Richard Van Camp, a Dogrib Tłı̨chǫ writer of the Dene nation from Fort Smith, Northwest Territories, is the author of 26 books. His love for comic books began with Issue 13 of Warlord. A Blanket of Butterflies, originally published in 2015, about the experiences of Indigenous and Japanese-Canadian people during the Second World War, now with revised illustrations, is the first book of the graphic novel trilogy series, The Spirit of Denendeh.
What inspired this new edition of The Spirit of Denendeh: A Blanket of Butterflies?
I did have a bit of a mandate. Growing up in Fort Smith, Northwest Territories, I was very much a child of the 1980s. But deep inside, I always had this anger and frustration and concern. My personal agenda with A Blanket of Butterflies was to illustrate our 10 Dene laws. I also wanted to honour the Deline prophet [Louis] Ayah. Ayah passed in 1940, and the detonation of Hiroshima and Nagasaki happened years later, so he never got to see his worst nightmare come true. The uranium from the Port Radium and Rayrock mines in the Northwest Territories was instrumental in the detonation of Hiroshima and Nagasaki. Ayah warned us that we must never help the white people when they come North looking for the black eggs in the earth because they are going to put them in birds that never have to flap their wings and those birds are going to fly to the other side of the world where the sun goes at night when we sleep. They are going to drop two black eggs on people who look just like us and there is going to be a fire so bright it leaves only their shadows and what’s left of their homes. We’re complicit in those detonations because we didn’t listen to our own prophet. I wanted to tell a visually compelling story, but I also wanted to illustrate the legacy [of what happens] when you don’t listen to your own prophets.
What are you hoping young people gain from this book?
I’m 50 years old, and I’m still starving to see Northerners in literature and comic books. And I just hope that The Spirit of Denendeh and this series inspire a whole new generation of writers, storytellers, or artists. I’m proud that this is set in my hometown of Fort Smith, I’m so proud that these characters look like us. I want the world to know how beautiful we are as Northerners and Indigenous people.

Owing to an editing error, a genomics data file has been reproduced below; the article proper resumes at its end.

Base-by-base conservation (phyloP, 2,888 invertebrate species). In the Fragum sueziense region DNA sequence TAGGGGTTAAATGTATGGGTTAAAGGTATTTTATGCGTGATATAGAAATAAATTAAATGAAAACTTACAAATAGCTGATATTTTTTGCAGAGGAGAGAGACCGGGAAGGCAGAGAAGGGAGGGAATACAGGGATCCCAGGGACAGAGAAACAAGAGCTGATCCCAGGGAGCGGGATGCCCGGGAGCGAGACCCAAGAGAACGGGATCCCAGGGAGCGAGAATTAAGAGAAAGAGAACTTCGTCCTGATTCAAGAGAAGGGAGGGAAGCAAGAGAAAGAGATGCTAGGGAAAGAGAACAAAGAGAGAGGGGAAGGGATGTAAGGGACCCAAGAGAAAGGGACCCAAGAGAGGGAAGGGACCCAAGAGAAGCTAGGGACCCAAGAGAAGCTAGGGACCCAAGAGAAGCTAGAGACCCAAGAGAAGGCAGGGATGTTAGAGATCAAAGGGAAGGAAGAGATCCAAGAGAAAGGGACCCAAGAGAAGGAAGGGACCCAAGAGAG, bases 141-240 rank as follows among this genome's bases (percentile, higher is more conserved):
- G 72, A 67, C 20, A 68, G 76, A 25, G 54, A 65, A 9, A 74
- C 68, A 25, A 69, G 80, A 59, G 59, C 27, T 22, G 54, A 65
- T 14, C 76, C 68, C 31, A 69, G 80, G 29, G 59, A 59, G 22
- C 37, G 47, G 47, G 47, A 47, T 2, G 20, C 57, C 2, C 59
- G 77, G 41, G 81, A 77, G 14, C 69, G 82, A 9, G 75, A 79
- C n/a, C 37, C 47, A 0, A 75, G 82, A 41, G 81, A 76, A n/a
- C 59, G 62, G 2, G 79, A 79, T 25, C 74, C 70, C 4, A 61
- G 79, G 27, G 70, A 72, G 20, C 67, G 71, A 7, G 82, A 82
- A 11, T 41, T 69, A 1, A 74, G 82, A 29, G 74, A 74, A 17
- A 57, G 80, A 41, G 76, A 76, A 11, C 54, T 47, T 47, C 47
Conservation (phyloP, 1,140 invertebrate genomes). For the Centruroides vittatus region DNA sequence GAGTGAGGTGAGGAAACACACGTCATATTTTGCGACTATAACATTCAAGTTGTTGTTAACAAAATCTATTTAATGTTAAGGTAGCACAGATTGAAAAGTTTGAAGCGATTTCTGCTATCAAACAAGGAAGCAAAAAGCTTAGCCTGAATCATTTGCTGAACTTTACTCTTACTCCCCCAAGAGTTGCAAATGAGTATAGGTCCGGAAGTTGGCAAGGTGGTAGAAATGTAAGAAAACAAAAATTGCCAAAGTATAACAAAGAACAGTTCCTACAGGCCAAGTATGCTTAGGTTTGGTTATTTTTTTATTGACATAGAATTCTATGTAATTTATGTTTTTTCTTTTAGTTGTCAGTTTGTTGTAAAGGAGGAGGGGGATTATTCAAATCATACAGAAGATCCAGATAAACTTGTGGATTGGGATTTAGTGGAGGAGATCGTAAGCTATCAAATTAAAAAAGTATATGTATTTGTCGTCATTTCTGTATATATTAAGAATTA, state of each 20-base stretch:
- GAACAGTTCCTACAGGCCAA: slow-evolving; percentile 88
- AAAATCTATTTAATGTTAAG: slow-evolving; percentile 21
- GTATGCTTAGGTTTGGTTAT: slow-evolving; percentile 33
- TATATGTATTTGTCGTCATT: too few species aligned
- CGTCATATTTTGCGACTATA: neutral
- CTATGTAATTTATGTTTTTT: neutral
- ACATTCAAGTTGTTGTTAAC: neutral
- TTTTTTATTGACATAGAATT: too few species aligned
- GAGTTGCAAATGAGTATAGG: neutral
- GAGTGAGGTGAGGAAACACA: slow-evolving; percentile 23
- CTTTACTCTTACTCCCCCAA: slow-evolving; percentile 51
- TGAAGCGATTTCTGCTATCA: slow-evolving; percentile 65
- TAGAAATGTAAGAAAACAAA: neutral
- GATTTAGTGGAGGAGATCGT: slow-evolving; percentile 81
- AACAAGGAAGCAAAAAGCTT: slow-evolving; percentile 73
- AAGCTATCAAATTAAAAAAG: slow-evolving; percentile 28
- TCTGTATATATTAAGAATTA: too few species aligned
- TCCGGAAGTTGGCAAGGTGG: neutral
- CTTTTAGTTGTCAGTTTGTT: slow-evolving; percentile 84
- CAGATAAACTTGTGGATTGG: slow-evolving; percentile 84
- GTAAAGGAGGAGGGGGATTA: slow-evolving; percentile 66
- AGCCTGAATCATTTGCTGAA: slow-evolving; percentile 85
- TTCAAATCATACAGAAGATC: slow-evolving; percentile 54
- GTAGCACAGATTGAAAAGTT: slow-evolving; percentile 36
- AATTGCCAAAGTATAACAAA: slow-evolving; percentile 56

A Blanket of Butterflies shows the links between trauma and violence. Why was it important for you to also show healing and redemption?
I’m continuously thinking about what it would take to weaken certain men with sweetness. What would it take to turn an evil, wicked man’s heart? The beauty of The Spirit of Denendeh is you get to follow Benny the Bank knowing it was his granddaughter, as she was dying from cancer, who made him promise to be a good man and turn his life around. This is about a grandfather’s promise to a little girl who isn’t here anymore but who has come back in spirit. That’s a pretty wicked, wounded place to begin a trilogy from.
My mom went to residential schools. She was stolen when she was five, she went to two different residential schools for 12 years. We’re still living in the shadow of those murderous machines. Benny knowingly milked that trauma and made a fortune as a bootlegger and now is starting to understand. These characters [in A Blanket of Butterflies] are descendants of survivors and the many who didn’t make it back. The book is about what you would do if you suddenly saw the full scope of your life and realized you weren’t always this way and it’s never too late to change. Benny is a symbol for everyone who has come up north and stolen, milked, or benefitted from the pain and trauma of residential schools and the culture of extinguishment that the Canadian government carried out against Indigenous people. Maybe a wicked man will read this and turn their life around. That’s my prayer.
This interview has been edited and condensed.
(Credit: William Au Photography)